July 13, 2016
The staff of the Committee on Open Government is authorized to issue advisory opinions. The ensuing staff advisory opinion is based solely upon the information presented in your correspondence, except as otherwise indicated.
We are in receipt of your request for an advisory opinion regarding the application of the Freedom of Information Law (FOIL) and Open Meetings Law (OML) to the Batavia Business Improvement District and its Board of Directors.
Upon receipt of your inquiry, our office re-examined the matter and it is our opinion that the Business Improvement District (BID) is subject to the Freedom of Information Law and the Board of the Directors for the Business Improvement District Management Association is subject to the Open Meetings Law.
By way of background, FOIL applies to agency records and §86(3) of FOIL defines the term "agency" to mean:
“...any state or municipal department, board, bureau, division, commission, committee, public authority, public corporation, council, office or other governmental entity performing a governmental or proprietary function for the state or any one or more municipalities thereof, except the judiciary or the state legislature.”
Section 66(1) of the General Construction Law defines “public corporation” to include:
“a municipal corporation, a district corporation, or a public benefit corporation.” Section 66(3) of the General Construction Law defines “district corporation” to include: “any territorial division of the state, other than a municipal corporation, heretofore or hereafter established by law which possesses the power to contract indebtedness and levy taxes or benefit assessments upon real estate or to require the levy of such taxes or assessments, whether or not such territorial division is expressly declared to be a body corporate and politic by the statute creating or authorizing the creation of such territorial division.”
The Batavia BID is a territorial division of the state, specifically a territorial division of the City of Batavia, formed by local law in accordance with Article 19-A of the General Municipal Law. The City of Batavia assesses a tax on benefited properties located within the district to finance the activities of the BID (“The expense and cost apportioned to benefited real property in accordance with the plan shall be a charge upon each benefited parcel of real property within the district.” §980-j of the GML). Further, §980-j(c) states that:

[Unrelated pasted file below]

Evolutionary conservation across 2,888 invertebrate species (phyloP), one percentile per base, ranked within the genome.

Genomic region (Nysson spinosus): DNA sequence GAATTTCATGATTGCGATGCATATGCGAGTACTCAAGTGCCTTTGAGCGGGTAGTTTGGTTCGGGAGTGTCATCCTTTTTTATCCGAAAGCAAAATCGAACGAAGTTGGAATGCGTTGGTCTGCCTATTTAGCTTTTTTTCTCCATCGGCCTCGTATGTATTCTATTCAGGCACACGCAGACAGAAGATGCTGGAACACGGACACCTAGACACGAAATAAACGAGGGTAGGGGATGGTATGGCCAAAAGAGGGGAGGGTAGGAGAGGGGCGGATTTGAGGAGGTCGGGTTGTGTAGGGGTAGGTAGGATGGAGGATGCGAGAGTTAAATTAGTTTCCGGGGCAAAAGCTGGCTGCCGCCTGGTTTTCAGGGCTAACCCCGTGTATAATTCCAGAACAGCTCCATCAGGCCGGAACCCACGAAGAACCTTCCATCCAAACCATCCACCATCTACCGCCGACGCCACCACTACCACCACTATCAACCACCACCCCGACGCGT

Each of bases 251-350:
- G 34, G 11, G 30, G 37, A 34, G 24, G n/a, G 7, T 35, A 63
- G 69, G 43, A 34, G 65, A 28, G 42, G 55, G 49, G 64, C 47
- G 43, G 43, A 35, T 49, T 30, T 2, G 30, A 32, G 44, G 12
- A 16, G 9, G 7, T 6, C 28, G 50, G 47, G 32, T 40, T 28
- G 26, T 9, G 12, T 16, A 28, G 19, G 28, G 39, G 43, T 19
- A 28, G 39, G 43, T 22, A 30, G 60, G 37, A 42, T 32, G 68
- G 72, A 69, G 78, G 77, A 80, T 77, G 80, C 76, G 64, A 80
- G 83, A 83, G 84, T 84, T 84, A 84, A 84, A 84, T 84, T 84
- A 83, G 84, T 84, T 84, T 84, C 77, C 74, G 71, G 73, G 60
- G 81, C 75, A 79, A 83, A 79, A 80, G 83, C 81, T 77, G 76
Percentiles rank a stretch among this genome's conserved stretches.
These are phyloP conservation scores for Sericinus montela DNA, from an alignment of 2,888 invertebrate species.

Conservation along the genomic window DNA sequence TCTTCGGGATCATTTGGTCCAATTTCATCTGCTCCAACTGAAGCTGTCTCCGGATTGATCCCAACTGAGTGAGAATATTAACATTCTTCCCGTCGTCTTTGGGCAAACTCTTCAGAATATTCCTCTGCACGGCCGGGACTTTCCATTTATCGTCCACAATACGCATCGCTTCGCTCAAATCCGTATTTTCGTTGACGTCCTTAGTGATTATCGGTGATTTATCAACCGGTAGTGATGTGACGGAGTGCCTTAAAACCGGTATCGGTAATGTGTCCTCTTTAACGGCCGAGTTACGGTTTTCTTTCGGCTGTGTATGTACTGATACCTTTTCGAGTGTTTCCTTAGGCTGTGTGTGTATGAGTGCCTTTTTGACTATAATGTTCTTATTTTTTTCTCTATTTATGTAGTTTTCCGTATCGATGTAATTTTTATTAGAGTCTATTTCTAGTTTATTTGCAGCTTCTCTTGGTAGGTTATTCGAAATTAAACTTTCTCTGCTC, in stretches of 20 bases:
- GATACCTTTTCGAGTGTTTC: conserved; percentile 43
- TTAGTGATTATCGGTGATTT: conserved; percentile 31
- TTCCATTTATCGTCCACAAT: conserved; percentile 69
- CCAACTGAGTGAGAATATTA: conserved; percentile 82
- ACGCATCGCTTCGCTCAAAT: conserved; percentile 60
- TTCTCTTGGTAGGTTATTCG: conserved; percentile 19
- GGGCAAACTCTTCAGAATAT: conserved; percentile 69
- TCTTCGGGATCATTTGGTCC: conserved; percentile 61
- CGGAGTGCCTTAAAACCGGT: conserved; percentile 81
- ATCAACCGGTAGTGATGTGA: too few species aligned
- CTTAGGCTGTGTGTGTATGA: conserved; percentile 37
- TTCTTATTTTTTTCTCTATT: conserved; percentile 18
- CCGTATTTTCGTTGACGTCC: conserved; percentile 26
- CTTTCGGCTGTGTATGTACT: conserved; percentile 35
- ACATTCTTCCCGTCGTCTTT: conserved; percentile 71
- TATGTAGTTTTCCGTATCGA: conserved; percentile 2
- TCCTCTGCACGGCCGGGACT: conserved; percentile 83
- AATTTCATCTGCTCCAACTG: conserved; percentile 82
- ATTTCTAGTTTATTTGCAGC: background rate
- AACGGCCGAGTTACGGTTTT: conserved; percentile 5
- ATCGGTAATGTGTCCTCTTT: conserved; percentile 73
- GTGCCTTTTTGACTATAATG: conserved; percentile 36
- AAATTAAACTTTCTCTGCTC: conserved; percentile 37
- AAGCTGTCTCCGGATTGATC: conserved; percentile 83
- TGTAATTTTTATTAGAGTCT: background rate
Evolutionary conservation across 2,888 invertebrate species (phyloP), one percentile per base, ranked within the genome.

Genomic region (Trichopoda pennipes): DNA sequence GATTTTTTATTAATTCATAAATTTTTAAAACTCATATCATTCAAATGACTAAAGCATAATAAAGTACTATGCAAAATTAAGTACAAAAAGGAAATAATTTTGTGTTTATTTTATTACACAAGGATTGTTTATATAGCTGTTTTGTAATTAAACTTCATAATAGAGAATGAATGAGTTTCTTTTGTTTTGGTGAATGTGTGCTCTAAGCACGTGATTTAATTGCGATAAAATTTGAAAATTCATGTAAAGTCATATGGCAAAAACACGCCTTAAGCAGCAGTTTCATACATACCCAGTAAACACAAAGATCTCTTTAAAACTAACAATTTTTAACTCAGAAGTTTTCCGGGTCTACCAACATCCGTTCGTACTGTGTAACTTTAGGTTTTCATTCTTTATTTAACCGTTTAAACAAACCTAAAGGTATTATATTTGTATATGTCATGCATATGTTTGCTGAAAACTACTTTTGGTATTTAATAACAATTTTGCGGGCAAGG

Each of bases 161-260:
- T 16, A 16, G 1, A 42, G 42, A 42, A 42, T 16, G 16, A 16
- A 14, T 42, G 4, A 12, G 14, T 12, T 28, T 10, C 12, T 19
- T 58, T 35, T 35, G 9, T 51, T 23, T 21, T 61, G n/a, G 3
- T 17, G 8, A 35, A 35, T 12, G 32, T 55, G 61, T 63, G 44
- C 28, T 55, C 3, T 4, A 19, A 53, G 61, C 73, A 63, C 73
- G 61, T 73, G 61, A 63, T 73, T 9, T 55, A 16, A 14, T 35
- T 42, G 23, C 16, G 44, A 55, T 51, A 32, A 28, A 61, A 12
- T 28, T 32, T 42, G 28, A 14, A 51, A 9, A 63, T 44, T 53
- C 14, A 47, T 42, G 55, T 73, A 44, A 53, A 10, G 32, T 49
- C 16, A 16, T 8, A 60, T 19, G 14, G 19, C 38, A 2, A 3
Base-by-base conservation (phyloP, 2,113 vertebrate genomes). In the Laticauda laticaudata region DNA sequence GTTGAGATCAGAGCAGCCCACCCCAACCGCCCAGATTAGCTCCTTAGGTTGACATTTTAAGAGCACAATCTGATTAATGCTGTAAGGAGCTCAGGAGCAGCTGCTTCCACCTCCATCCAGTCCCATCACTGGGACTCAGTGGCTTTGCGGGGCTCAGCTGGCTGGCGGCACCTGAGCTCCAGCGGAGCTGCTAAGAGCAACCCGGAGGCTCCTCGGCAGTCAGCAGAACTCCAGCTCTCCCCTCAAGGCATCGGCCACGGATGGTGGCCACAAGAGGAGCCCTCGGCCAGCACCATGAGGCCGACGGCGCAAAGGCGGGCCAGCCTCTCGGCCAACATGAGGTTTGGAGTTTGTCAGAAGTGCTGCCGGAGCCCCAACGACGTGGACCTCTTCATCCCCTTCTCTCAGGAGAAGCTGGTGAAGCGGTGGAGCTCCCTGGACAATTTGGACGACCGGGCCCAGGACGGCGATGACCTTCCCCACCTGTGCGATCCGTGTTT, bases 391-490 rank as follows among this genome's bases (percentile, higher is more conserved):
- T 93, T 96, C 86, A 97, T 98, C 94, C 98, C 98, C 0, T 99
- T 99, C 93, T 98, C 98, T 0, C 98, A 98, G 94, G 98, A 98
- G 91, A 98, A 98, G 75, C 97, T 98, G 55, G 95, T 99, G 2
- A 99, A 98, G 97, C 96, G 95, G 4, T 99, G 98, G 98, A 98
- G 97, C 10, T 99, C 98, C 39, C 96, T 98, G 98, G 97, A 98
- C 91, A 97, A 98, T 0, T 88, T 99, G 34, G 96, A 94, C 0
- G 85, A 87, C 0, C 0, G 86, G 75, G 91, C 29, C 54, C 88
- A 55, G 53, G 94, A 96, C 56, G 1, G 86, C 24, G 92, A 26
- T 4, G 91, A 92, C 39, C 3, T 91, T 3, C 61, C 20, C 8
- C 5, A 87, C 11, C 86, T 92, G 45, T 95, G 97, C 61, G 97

“[a]ny municipality which has established a district pursuant to this article, may, for the purpose of providing funds for making capital improvements within a district, issue and sell bonds or other municipal obligations as provided in the local finance law and other applicable laws and statutes. Principal and interest payments on these bonds or other municipal obligations may be made in whole or in part from the proceeds of charges imposed upon benefited real property within the district.”
In that the BID requires the levy of a tax or assessment on benefited properties, and the BID may contract indebtedness by the issue and sale of bonds, it is our opinion that BIDs are “district corporations,” which are included in the definition of “public corporation,” which is included in the definition of the term “agency” as defined in §86(3) of FOIL.
Your second question is whether the Board of Directors for the Batavia BID Management Association is a “public body” as defined by the OML. That statute defines "public body" to mean:
"...any entity, for which a quorum is required in order to conduct public business and which consists of two or more members, performing a governmental function for the state or for an agency or department thereof, or for a public corporation as defined in section sixty-six of the general construction law, or committee or subcommittee or other similar body of such public body." (§102(2) of the OML)
Section 980-m of the GML sets forth the requirement that “[t]here shall be a district management association for each district established pursuant to the provisions of this article.” Section 980-m also establishes requirements for the composition of the board of directors of the district management association. A quorum is required in order for the board of directors to conduct public business relating to the activities of the BID (a public corporation as defined in §66 of the General Construction Law). In our opinion, the board of directors for a BID management association is a “public body” as defined by the OML, and meetings of the board of directors must be held in compliance with the OML.
I hope that I have been of assistance. Sincerely,
Kristin O’Neill Assistant Director
cc: Batavia BID, Board of Directors